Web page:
It’s been a couple weeks since the Jazz Composers Collective celebrated it’s 20th anniversary by presenting a week-long festival at Jazz Standard. The dust has settled, turkey has been consumed, and things are getting back to normal after a terrible storm, and I am finding a moment to reflect on this great week.
The storm of music that hit Jazz Standard November 6-11, featured eleven bands over six days, and included projects that got their start at JCC concerts nearly 20 years ago, as well as brand new music. With the opening of the week being election night, followed by a second storm, business was a little slow at first. But it picked up as the week went on, and by Thursday it was jam-packed with old and new fans.
Ben Allison opened the festival, a sort of JCC tradition: four years ago his band played as voters elected Obama to the Oval Office, and the good vibrations of his music was successful once again this term! Ben’s new band, which is as much a rock band as jazz group, was creative and inspired, featuring two guitarists - Steve Cardenas and Brandon Seabrook, whose styles are as different as the two political parties that were fighting it out that night. Allison Miller on drums and Rogerio Boccato on percussion sounded great together. Rogerio and I work together in a group led by Erik Charlston which features the music of Hermeto Pascoal (Come check us out at Dizzy’s Club on January 7th!).
Wednesday night was Frank Kimbrough’s “night,” and he brought to the stage a new band featuring Steve Wilson (sax), Jay Anderson (bass) and Louis Nash (drums). Frank explored new music, and also revisited compositions (with new twists) that premiered at Collective concerts years ago. The band sounded quite in sync, despite the fact the Louis Nash flew in from out of the country just in time to set up his cymbals and be handed a stack of lead sheets. Steve, on both alto and soprano, played with both intellect and expression.
Thursday night featured two bands let by trumpeter Ron Horton. Ron, in my opinion, exists way too far below the radar. He is a great composer and improviser, and a hell of a car mechanic. He plays beautifully on my recent release, The Creep. Ron’s first set featured his sextet, with Marty Erlich, Ron and myself on horns, and Ben, Frank, and Tim Horner in the rhythm section. The second set was a min--big band co-led with Horner, that included some great musicians, many of which, in my opinion, also deserve wider recognition, like Marc Mommaas, Nate Ecklund and John O’Gallagher. I was a little apprehensive about the set - there was a lot of music, lots of notes and cues, and I felt the music was underrehearsed. I was happily surprised, however, that it came together so beautifully.
Friday night featured two bands of mine and a set of Herbie Nichols music. It was a long day, with a rehearsal, three sound checks and three completely different sets, and I was exhausted by the end of it. But in a good way. The first set was my Double Quartet, featuring a string quartet. Nathalie Bonin came all the way from Montreal to play! We brought back to life some music from Rhyme and Reason, and also featured Suite Ivette, a new piece in three movements. The second set was my quartet, playing music from The Creep. The third set was the Herbie Nichols Project. We discovered new music that had been assumed MIA, after it had been supposedly lost in a flood many years ago. But this turned out to be a myth, as we were able to acquire photocopies of forty originals by Herbie Nichols that had never been recorded, and many, we assume, that had never played publicly. We are all so excited by the discovery of this new music, some of which is the best I have ever heard penned by this overlooked genius. We are planning to record very soon.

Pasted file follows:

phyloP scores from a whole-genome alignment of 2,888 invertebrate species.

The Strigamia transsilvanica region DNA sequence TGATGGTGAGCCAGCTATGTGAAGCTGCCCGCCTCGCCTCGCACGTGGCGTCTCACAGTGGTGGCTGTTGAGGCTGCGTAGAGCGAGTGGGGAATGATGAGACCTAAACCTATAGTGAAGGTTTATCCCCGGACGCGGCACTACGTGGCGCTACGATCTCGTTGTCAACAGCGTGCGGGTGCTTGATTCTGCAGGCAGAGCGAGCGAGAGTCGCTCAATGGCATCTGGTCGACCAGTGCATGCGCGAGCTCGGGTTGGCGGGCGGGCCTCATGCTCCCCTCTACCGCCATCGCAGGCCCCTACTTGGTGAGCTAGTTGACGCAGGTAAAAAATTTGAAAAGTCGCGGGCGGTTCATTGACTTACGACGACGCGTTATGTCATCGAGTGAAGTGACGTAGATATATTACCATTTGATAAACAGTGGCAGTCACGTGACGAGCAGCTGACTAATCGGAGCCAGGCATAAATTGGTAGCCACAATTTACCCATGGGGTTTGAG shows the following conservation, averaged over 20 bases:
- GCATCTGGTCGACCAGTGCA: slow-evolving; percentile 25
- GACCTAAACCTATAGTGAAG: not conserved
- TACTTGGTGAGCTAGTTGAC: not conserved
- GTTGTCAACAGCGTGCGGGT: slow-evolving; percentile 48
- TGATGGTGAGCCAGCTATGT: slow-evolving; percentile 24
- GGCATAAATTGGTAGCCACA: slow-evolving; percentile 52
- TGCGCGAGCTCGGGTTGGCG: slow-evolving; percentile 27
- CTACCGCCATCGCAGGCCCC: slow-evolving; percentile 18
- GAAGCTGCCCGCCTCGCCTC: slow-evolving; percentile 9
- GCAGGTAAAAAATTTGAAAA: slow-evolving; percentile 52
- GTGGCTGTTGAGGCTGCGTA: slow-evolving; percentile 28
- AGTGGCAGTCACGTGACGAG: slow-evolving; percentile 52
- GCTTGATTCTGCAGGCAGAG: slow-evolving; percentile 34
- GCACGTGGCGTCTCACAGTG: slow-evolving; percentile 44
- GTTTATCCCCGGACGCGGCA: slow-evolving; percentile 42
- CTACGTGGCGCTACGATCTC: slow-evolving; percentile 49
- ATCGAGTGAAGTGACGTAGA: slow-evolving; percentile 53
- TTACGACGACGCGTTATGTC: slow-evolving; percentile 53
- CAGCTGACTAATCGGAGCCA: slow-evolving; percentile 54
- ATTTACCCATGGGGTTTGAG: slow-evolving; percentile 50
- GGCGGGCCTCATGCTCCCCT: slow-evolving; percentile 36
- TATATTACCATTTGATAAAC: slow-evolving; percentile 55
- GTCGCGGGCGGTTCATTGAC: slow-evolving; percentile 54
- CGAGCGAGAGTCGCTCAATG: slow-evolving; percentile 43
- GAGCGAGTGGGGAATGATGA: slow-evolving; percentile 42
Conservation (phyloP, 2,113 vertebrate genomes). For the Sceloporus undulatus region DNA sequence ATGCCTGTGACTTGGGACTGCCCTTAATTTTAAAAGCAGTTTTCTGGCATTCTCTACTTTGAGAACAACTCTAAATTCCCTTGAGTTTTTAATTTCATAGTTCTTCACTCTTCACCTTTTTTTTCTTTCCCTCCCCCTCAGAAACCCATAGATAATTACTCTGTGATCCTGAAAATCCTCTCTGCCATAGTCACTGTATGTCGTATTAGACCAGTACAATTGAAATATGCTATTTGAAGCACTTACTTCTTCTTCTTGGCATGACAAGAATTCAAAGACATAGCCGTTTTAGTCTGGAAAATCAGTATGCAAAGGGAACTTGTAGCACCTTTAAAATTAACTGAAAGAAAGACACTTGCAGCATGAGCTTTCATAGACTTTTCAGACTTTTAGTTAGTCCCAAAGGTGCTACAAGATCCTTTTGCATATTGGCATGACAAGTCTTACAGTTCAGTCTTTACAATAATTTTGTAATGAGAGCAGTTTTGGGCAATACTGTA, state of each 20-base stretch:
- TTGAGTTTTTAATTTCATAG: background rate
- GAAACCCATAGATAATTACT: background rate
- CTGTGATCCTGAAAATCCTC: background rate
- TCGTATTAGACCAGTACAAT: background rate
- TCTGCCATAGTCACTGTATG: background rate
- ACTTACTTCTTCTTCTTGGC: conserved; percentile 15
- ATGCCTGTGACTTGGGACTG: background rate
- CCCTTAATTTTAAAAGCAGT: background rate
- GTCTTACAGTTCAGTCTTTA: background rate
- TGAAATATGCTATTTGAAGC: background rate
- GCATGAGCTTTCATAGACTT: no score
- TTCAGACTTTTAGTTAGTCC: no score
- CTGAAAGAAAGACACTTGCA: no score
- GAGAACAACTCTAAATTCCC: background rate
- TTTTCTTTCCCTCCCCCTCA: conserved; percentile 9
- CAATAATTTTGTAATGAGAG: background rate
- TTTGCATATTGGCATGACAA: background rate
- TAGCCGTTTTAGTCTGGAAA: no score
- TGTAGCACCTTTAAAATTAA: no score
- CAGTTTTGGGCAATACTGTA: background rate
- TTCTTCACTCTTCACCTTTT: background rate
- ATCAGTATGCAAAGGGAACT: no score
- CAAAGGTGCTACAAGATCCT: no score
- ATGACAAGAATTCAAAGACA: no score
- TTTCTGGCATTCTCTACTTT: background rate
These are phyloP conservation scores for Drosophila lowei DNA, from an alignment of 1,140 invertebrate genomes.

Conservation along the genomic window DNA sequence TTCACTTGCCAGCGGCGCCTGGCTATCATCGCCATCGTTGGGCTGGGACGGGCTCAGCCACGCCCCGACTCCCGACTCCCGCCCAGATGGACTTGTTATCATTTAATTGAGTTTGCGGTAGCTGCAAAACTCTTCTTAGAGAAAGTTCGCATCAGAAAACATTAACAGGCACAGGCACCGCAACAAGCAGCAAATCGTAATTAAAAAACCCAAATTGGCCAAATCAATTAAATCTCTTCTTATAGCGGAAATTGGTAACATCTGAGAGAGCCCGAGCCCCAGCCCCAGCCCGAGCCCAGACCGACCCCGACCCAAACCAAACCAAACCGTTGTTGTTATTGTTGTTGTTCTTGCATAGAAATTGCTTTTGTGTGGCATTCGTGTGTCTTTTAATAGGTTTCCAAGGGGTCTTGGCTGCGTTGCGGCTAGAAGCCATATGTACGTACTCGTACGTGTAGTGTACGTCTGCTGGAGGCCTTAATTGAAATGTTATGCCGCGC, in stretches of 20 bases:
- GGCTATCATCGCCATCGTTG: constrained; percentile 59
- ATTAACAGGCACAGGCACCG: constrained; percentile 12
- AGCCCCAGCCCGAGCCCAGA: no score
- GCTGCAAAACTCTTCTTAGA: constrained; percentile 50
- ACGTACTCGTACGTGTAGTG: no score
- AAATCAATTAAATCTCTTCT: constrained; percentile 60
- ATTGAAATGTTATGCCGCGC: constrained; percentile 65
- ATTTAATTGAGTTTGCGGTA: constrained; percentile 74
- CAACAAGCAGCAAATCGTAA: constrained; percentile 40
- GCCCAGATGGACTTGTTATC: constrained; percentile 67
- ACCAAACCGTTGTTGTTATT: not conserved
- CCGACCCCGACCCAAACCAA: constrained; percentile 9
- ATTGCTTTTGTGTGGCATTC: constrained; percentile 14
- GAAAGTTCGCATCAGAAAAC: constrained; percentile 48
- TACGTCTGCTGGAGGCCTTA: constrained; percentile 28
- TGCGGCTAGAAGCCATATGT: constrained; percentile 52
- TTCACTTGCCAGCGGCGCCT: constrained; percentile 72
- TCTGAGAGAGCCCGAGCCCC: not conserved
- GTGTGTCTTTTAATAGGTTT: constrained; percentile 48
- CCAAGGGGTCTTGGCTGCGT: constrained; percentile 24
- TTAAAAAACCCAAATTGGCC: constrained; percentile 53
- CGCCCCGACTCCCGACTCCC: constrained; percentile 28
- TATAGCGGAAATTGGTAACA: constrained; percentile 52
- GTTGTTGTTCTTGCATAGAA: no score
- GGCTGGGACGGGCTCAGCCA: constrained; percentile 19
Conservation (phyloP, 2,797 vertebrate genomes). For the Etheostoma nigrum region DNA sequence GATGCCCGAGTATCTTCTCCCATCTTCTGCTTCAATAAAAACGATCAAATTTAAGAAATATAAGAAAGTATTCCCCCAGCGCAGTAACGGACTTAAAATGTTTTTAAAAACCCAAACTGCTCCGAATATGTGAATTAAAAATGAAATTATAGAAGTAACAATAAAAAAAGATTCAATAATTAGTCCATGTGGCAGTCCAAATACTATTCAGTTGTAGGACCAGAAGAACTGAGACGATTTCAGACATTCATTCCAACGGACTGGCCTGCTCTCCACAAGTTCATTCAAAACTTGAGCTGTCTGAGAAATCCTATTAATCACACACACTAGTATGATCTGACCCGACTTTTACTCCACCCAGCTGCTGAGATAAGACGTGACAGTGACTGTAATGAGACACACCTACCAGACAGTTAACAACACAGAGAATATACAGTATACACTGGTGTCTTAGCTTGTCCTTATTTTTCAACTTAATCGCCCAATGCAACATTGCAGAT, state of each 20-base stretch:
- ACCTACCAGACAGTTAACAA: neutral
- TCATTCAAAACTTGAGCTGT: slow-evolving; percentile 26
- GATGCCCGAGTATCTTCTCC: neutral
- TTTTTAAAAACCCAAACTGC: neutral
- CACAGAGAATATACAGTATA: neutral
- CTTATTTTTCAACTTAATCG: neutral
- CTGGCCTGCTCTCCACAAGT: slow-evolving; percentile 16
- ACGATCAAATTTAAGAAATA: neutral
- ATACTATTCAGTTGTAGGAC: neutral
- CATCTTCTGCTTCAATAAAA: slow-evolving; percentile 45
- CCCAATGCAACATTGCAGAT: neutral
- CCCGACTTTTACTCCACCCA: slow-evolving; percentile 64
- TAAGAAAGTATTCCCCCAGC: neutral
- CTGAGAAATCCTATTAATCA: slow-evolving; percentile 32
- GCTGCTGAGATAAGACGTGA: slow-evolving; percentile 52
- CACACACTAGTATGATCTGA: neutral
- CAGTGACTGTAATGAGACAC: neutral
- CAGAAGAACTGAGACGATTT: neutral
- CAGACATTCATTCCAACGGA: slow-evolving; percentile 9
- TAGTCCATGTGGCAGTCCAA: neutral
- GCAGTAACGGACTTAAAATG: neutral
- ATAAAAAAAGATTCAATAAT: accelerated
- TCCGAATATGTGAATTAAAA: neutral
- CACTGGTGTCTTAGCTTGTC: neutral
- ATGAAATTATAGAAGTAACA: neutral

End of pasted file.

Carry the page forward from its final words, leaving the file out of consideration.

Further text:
Saturday night was buzzing with excitement. Word of the Festival had certainly spread, and the joint was jumpin’. Michael Blake led off with his band, Elevated Quartet, which was loose, open and intimate. It reminded me in some ways of Trane’s classic quartet, with a little updated language. I had never heard drummer Ferenc Nemeth, and really enjoyed his playing. For the second set Ben Allison reunited his Medicine Wheel band, playing music from his recordings Medicine Wheel and Buzz. Enough time has passed to have made this a nostalgic experience. The third set was a new group, The Jim Hall Project, playing music by the great guitarist/composer. This is a very open, intimate group, with Ben Allison, Steve Cardenas and myself. Most fun I’ve had with my clothes on in a long time...
Sunday night, closing night, was also buzzing, and opened with Michael Blake’s sextet, featuring a lot of young, lesser-known musicians. Very creative. Many of them wore hats. The musicians were listening to each other, and took their time to develop ideas. The final set of the week was a the Herbie Nichols Project, playing a slightly different set then on Friday night. Herbie’s music is quirky, mostly joyful, and dark at times.
It took me a couple days to recuperate from the week. But like a strenuous workout at the gym, the pain is a good pain.